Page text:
for Participants

We are now recruiting 8-13 year old Mexican girls and their parents for a paid study. This study aims to understand emotional development and behavior. This is not a treatment study and no specific treatment will be provided. Families will be invited to our research laboratory in the UC Riverside Department of Psychology (Olmsted Hall) for two 3 hour visits that are 2 weeks apart ($125 total). Child participants will be asked to complete questionnaires, computer tasks, and a short fMRI scan. Parents will complete additional rating scales about family functioning and child development. After the second visit, participants are invited back every six months ($50 per visit). For more information, please see our Study Flyer.

The main goal in our laboratory is to understand how the brain supports social and emotional development from childhood, through adolescence, and into adulthood.  In particular, we are interested in the neural mechanisms recruited during emotional reactions to fearful and distressing events and in how social learning alters behavior and brain function.  We use behavioral, neuroimaging (e.g. fMRI), and autonomic measures to address these questions.

Empathy and aggression

Antisocial and aggressive behavior in children and adolescents is one the most common reasons for referral to child mental health services. In the long term, these behaviors predict poor mental and physical health outcomes. We are interested in understanding how children with such behaviors perceive the people around them. Importantly, children who are antisocial and aggressive are not all the same. Some children have difficulty in resonating with other people’s emotions. They may understand what other people think, but they tend to feel less empathy for other people’s distress. In contrast, other children are over reactive to emotional stimuli and often have trouble regulating their emotions. We can also observe this at the brain level.  We are particularly interested in understanding antecedents of aggressive and antisocial behavior in young girls. During the past decade, crime rates have been increasing more rapidly among adolescent females than males. Little is known, however, about the precursors, etiological factors, as well as biological and contextual correlates of female delinquency.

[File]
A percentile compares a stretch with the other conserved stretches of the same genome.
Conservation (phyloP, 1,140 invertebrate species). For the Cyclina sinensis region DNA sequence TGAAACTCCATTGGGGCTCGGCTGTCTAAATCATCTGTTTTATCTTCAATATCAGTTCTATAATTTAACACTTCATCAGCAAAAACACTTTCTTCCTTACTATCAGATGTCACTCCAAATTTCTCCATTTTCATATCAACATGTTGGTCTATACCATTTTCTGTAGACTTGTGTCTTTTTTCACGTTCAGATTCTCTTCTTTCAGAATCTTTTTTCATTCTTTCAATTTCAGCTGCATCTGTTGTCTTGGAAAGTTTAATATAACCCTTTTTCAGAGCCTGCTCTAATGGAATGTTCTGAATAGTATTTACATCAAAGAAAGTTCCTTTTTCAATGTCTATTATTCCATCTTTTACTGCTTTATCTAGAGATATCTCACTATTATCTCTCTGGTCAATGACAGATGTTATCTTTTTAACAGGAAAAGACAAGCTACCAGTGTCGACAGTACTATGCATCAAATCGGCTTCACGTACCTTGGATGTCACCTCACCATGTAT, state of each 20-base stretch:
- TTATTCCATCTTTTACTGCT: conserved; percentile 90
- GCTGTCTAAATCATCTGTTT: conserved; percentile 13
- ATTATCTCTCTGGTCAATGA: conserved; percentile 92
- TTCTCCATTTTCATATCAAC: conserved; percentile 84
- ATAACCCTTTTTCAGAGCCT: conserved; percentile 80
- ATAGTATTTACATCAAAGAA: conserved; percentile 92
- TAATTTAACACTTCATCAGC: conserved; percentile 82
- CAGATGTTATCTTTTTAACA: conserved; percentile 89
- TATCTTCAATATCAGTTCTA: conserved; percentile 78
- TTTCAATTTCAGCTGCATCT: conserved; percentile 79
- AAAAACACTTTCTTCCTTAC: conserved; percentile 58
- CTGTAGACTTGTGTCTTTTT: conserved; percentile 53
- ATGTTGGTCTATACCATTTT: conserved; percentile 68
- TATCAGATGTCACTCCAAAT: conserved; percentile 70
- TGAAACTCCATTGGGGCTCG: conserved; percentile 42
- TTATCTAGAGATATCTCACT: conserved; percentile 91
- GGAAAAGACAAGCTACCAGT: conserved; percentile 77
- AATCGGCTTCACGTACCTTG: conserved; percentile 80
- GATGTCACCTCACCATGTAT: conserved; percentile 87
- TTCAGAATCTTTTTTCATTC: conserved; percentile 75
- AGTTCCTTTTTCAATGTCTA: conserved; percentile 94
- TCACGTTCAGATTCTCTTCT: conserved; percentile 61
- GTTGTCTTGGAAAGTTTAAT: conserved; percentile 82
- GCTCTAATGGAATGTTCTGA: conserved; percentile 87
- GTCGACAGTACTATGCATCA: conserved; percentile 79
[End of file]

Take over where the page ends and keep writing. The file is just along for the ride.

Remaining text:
Fear learning and anxiety

Being responsive to fear in others is thought to be a precursor to empathic concern, which has been linked to prosocial behavior. However, reactions to others’ fear that are excessively aversive may facilitate the emergence of internalizing problems, such as anxiety. We know quite a lot about the effects of too little emotional empathy; research documents associations between an impaired capacity for emotional responsiveness and antisocial and aggressive behavior. Much less work has described potential psychopathological consequences of excessive emotional responsivity. Heightened sensitivity to others’ fear and inadequate skills for coping with that distress may increase vulnerability to internalizing conditions like social anxiety. We are interested in examining variability in the tendency to sensitively respond to others in fear along a continuum. To this end, we probe attentional, autonomic and neural responsiveness to fearful faces in children who are highly anxious or shy, offering an opportunity to study ontogenetic predictors of maladaptive emotional responding. 


Neural correlates of empathy

Different children respond distinctly to the distress of the same person. One child might be motivated to help; one might react aggressively; and another might avoid the suffering person altogether. Our goal is to understand the neurodevelopmental trajectories that lead to these divergent responses. To this end, we are interested in elucidating the specific mechanisms by which variation in empathy relates to neural and autonomic function across development; linking these mechanisms to the development of psychiatric conditions, and examining how maternal and paternal parenting relates to these mechanisms. We have recently also begun to probe the broader sociocultural and contextual influences on these responses, including trauma histories, and perceived discrimination.